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BMJ Open. 2017 Jul 10;7(7):e014129. doi: 10.1136/bmjopen-2016-014129.

Words do matter: a systematic review on how different terminology for the same condition influences management preferences.

Author information

Wiser Healthcare, Sydney School of Public Health, University of Sydney, Sydney, New South Wales, Australia.
Centre for Research in Evidence-Based Practice, Bond University, Gold Coast, Queensland, Australia.



Changing terminology for low-risk, screen-detected conditions has now been recommended by several expert groups in order to prevent overdiagnosis and reduce the associated harms of overtreatment. However, the effect of terminology on patients' preferences for management is not well understood. This review aims to synthesise existing studies on terminology and its impact on management decision making.


Systematic review.


Studies were included that compared two or more terminologies to describe the same condition and measured the effect on treatment or management preferences and/or choices. Studies were identified via database searches from inception to April 2017, and from reference lists. Two authors evaluated the eligibility of studies with verification from the study team, extracted and crosschecked data, and assessed the risk of bias of included studies.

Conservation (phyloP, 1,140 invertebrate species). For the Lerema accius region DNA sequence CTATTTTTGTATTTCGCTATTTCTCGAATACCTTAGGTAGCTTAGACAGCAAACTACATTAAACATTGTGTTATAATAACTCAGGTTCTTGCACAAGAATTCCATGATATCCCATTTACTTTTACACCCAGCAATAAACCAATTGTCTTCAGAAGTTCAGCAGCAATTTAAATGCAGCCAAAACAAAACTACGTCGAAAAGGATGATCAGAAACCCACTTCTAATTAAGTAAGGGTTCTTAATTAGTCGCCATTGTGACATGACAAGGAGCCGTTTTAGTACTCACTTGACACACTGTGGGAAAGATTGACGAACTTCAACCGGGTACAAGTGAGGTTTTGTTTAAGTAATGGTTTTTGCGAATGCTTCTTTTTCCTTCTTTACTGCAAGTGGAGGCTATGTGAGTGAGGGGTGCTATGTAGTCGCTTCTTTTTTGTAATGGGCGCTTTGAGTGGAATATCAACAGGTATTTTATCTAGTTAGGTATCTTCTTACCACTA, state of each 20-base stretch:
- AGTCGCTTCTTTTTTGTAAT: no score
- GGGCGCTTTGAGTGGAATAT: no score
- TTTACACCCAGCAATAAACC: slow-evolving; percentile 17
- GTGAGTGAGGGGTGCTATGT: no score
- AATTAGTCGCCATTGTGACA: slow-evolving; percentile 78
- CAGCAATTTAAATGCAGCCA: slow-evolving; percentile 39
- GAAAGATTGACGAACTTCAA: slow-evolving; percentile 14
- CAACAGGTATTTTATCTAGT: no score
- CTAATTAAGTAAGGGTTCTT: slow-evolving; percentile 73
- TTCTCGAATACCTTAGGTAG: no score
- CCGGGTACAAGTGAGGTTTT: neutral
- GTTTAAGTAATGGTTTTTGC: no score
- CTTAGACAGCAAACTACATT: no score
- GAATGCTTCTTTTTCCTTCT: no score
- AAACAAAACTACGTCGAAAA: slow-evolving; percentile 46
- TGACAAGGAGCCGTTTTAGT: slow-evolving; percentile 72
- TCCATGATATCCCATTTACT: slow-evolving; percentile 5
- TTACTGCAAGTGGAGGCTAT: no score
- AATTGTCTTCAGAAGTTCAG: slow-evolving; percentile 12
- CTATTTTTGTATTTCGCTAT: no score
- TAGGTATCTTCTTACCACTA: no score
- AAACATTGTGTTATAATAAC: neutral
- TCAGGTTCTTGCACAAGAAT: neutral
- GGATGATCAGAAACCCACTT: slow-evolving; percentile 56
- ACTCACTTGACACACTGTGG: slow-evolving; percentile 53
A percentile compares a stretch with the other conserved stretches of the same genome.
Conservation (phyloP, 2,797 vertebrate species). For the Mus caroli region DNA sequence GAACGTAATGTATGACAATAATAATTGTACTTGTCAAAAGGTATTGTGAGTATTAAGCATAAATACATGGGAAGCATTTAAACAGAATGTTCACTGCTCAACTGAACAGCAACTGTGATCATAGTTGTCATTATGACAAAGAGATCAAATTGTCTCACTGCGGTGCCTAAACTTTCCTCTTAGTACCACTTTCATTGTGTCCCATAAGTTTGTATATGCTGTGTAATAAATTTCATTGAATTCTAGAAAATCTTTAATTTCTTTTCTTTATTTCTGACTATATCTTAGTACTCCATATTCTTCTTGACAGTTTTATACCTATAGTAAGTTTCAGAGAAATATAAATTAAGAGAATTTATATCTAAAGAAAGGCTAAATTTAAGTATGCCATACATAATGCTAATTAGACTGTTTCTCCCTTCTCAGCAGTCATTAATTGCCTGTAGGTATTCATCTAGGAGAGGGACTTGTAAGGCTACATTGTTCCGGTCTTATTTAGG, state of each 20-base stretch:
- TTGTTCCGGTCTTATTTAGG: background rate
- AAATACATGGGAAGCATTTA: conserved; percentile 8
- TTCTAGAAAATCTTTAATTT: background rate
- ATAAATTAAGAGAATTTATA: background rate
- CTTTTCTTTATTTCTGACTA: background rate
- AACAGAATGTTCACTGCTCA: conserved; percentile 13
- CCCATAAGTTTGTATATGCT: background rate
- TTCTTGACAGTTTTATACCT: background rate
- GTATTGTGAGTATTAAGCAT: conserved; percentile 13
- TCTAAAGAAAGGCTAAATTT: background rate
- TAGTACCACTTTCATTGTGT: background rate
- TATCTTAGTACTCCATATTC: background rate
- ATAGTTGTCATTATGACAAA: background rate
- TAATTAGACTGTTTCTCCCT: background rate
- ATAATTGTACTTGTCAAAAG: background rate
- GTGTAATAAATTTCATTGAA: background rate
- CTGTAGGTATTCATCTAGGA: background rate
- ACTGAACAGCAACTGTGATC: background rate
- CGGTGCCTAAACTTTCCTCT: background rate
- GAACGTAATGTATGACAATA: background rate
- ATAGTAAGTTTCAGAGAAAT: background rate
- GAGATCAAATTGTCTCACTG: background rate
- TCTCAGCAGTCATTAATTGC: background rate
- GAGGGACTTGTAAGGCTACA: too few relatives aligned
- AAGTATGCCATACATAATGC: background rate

Of the 1399 titles identified, seven studies, all of which included hypothetical scenarios, met the inclusion criteria. Six studies were quantitative and one was qualitative. Six of the studies were of high quality. Studies covered a diverse range of conditions: ductal carcinoma in situ (3), gastro-oesophageal reflux disease (1), conjunctivitis (1), polycystic ovary syndrome (1) and a bony fracture (1). The terminologies compared in each study varied based on the condition assessed. Based on a narrative synthesis of the data, when a more medicalised or precise term was used to describe the condition, it generally resulted in a shift in preference towards more invasive managements, and/or higher ratings of anxiety and perceived severity of the condition.


Different terminology given for the same condition influenced management preferences and psychological outcomes in a consistent pattern in these studies. Changing the terminology may be one strategy to reduce patient preferences for aggressive management responses to low-risk conditions.


PROSPERO: CRD42016035643.


decision making; management preferences; overtreatment; terminology; treatment preferences

[Indexed for MEDLINE]
Free PMC Article

Conflict of interest statement

Competing interests: All authors have completed the ICMJE uniform disclosure form at and declare: no support from any organisation for the submitted work; no financial relationships with any organisations that might have an interest in the submitted work in the previous three years; AB and RM are co-chairs of the steering group for the Preventing Overdiagnosis scientific conferences; no other relationships or activities that could appear to have influenced the submitted work.

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